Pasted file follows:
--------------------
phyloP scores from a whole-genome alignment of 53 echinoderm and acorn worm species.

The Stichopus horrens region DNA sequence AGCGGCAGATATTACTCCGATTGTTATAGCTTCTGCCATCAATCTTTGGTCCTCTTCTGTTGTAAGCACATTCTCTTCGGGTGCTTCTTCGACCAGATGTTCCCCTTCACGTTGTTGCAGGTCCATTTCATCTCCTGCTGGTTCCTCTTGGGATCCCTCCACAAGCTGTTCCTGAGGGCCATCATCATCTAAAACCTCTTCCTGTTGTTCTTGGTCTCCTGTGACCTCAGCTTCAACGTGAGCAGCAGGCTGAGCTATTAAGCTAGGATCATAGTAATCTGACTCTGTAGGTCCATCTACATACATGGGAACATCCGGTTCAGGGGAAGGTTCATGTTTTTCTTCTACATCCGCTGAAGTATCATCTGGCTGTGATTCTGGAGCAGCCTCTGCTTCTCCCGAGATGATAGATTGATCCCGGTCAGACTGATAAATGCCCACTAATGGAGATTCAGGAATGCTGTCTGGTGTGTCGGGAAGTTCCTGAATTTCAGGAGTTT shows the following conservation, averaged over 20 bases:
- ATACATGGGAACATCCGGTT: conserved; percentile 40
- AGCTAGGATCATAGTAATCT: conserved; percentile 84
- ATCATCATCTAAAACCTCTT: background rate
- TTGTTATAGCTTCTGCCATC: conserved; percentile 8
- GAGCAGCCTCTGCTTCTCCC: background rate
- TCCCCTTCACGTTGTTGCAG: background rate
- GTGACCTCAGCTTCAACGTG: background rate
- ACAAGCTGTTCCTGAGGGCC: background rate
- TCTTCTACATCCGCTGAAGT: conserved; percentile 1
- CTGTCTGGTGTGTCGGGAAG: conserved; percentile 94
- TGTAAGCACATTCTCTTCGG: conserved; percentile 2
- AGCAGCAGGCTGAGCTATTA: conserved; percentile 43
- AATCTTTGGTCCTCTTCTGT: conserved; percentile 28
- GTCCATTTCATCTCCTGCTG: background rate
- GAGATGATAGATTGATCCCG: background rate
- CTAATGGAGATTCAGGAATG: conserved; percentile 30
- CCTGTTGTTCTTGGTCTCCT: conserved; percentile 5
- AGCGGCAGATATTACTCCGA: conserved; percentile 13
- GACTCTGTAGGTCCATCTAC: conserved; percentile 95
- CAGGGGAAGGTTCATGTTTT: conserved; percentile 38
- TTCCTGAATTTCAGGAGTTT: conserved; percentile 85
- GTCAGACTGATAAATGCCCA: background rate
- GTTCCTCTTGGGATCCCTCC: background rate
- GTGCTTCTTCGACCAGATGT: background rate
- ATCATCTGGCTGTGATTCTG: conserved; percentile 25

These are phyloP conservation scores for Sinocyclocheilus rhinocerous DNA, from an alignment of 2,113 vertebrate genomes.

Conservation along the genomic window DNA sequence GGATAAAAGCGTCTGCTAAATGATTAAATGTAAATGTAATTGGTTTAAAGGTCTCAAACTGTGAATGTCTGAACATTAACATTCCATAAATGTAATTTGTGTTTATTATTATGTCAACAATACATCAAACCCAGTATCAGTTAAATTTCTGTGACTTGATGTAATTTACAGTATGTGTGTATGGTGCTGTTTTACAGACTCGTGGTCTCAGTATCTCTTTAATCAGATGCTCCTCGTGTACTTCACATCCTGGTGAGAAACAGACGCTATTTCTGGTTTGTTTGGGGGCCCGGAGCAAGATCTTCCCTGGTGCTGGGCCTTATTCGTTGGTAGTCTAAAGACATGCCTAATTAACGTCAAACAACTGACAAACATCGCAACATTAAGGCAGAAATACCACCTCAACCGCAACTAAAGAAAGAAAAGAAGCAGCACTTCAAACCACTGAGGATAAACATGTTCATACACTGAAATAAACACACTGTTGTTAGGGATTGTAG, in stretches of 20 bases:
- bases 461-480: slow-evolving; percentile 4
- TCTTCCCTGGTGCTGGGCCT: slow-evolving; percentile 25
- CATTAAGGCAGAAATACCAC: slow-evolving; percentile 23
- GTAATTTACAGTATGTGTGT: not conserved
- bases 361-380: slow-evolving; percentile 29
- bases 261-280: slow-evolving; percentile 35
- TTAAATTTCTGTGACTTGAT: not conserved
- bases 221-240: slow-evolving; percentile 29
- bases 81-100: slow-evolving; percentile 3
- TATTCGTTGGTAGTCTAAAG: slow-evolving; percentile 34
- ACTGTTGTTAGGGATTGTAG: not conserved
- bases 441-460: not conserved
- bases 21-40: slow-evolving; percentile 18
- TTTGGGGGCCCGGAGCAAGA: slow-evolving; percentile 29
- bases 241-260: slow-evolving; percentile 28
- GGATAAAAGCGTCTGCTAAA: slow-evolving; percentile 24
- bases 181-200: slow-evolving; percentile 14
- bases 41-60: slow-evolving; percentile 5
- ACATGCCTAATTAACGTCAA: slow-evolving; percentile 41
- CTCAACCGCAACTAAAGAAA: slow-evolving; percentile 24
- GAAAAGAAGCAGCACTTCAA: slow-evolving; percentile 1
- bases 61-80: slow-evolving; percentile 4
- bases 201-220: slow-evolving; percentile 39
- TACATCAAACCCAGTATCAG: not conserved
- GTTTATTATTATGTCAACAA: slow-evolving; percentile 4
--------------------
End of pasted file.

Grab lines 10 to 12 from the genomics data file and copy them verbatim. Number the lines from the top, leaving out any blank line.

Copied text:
- ACAAGCTGTTCCTGAGGGCC: background rate
- TCTTCTACATCCGCTGAAGT: conserved; percentile 1
- CTGTCTGGTGTGTCGGGAAG: conserved; percentile 94